Councillor demanding answers on changes to flood plain in south Barrhaven
Catherine McKenney believes council was misinformed about developer's bid to alter Jock River flood plain
When Ottawa city council approved a major expansion of the urban boundary less than two weeks ago, it vowed not to allow future construction on certain sensitive types of property including prime farmland and flood plains.
Yet at this very moment, a 100-hectare swath of the Jock River flood plain — the equivalent of four LeBreton Flats — is being significantly altered to make way for a future development in south Barrhaven, leading one councillor to question the city's commitment to protecting flood plain lands in coming years.
"I don't know how we can say that," said Coun. Catherine McKenney, "when in fact we are allowing development —significant development — on a flood plain today."
Although the application to change the contours of the Jock River flood plain was filed and approved months before councillors debated urban expansion, McKenney can't understand how the project went ahead without council knowing about it.
McKenney submitted a formal inquiry about the file, which is expected to be addressed at Thursday's planning committee meeting.
Among many questions, the councillor has demanded to know why a senior staff member told a provincial regulator that council supported the plan.
"I am very concerned that my view was misrepresented as a city councillor," McKenney told CBC.
3-year effort to build on flood plain
Behind McKenney's concerns is a complex, three-year effort by developer Caivan Communities to change part of the Jock River flood plain, north of the river up to McKenna Casey Drive, from Highway 416 to Greenbank.
"It has been one of our more challenging files," said Sommer Casgrain-Robertson, the general manager of the Rideau Valley Conservation Authority (RVCA), the regulator of the Rideau River watershed, of which the Jock River is a part.
Flood plains are the low-lying areas around a river that are theoretically subject to flooding once every 100 years. Neither provincial nor municipal policies allow construction within the areas subject to flooding, although applications for exceptions are allowed.
The Jock River flood plain experienced notable flooding in 1976 and 1999, according to the RVCA, but most years the floodwater in this area is shallow and slow-moving.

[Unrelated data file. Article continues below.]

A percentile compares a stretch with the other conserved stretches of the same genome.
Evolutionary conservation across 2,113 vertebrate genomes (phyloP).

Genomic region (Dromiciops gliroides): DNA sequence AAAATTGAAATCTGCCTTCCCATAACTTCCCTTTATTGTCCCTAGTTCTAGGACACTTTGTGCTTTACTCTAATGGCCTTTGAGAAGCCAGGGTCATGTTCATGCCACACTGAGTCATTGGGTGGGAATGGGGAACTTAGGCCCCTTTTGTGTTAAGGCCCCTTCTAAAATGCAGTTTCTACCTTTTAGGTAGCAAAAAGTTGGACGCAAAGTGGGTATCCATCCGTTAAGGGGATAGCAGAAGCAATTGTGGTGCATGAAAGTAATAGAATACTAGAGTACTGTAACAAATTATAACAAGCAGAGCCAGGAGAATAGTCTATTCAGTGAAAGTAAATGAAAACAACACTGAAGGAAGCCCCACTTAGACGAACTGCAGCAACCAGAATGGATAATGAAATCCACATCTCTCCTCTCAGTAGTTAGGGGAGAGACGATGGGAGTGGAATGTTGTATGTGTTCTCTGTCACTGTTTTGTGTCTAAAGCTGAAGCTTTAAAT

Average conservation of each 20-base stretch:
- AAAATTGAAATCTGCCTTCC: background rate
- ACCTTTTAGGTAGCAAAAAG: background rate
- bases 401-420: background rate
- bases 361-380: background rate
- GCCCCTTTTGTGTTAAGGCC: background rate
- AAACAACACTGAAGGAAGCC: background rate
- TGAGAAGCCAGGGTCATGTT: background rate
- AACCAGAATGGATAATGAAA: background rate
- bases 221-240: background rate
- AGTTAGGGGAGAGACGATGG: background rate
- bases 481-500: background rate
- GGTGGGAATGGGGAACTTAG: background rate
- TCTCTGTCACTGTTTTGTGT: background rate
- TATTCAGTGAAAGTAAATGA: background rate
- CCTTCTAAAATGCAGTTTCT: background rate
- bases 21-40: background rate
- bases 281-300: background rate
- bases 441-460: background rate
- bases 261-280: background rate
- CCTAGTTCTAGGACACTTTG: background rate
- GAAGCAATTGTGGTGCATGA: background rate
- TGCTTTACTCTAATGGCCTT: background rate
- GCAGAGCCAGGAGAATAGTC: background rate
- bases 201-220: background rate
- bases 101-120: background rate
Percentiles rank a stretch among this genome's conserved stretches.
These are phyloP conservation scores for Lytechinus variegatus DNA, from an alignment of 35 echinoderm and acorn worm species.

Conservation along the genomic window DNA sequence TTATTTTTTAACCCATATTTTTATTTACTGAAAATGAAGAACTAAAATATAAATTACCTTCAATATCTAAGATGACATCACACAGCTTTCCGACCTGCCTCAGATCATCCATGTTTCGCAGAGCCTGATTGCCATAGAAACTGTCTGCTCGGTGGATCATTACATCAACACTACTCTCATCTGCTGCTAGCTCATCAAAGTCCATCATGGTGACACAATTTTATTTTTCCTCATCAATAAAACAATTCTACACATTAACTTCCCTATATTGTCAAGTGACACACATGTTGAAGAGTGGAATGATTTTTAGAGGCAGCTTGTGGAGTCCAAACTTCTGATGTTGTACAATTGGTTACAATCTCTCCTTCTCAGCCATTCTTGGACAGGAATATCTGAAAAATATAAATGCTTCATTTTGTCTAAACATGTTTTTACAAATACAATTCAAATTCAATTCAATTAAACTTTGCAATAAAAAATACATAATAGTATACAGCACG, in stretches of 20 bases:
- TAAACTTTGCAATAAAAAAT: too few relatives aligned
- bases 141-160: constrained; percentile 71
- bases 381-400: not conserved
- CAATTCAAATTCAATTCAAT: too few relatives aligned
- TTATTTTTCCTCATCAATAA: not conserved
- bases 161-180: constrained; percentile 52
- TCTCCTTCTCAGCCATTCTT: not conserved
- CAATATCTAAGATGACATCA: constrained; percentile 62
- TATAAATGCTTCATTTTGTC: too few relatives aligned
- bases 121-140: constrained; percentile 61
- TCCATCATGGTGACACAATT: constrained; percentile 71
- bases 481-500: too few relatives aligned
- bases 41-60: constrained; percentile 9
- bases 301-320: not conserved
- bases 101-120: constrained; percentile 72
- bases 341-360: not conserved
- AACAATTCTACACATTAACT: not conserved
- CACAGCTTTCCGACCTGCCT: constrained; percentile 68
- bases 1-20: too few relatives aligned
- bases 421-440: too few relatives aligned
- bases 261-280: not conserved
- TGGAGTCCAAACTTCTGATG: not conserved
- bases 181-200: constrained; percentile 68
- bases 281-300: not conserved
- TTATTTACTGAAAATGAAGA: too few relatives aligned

Armed with expert studies that showed how construction could be safely accommodated once the land was elevated, Caivan approached the RVCA and the city back in 2017. Its first proposal to fill in the flood plain with enough soil to raise the land above the flood levels was rejected by both the RVCA and the city.
The developer's next move was to change the current flood plain mapping, last updated in 2005. And that's where council comes in.
RVCA didn't support mapping update
In 2018, Caivan applied to the city for an official plan amendment, considered a notable change to the city's land-use policies, to allow future residential development on what is currently a flood plain.
The developer's own modelling indicated the actual flood line was lower than currently identified by RVCA and the city, according to a city staff report to council.
Caivan and its engineering experts, J.F Sabourin and Assoc., contended that "there are inaccuracies" in the current flood plain line last revised in 2005, the report states. "The proper approach would be to do a flood plain mapping study to update the mapping."
But the RVCA never had any plans to re-map the flood plain.
According to Casgrain-Robertson, RVCA staff reviewed the technical information provided by Caivan and concluded that the existing 2005 map was still valid.
"We did not support lowering the flood elevation or revising the mapping," she said.
RVCA and city staff agreed among themselves in February 2019 to end the mapping exercise, but in March of that year, Mayor Jim Watson and planning general manager Stephen Willis wrote to Casgrain-Roberston to urge the RVCA to conclude the mapping.
The RVCA stood its ground. As for council?
"We never heard about it again" McKenney said of the mapping.
3rd time's the charm
Caivan's next move was to apply to the RVCA for a "cut and fill" permit in July 2019, as it's allowed to do under the provincial Conservation Authorities Act.
The developer petitioned to remove, or cut, 116,000 cubic metres of soil near the river and build up, or fill, the more northerly areas of the flood plain with 407,000 cubic metres of soil.
In theory, the change would remove 291,000 cubic metres of floodwater storage from the area.
Casgrain-Robertson characterized the request as "very significant in its volume … it's the largest-scale application that we've received."
In fact, the proposed change was so significant that RVCA staff were not allowed to approve it. They're only allowed to approve minor applications to alter the flood plain, and even those must be balanced, meaning the same amount of soil that's removed must be replaced elsewhere so that the watershed's storage capacity remains constant.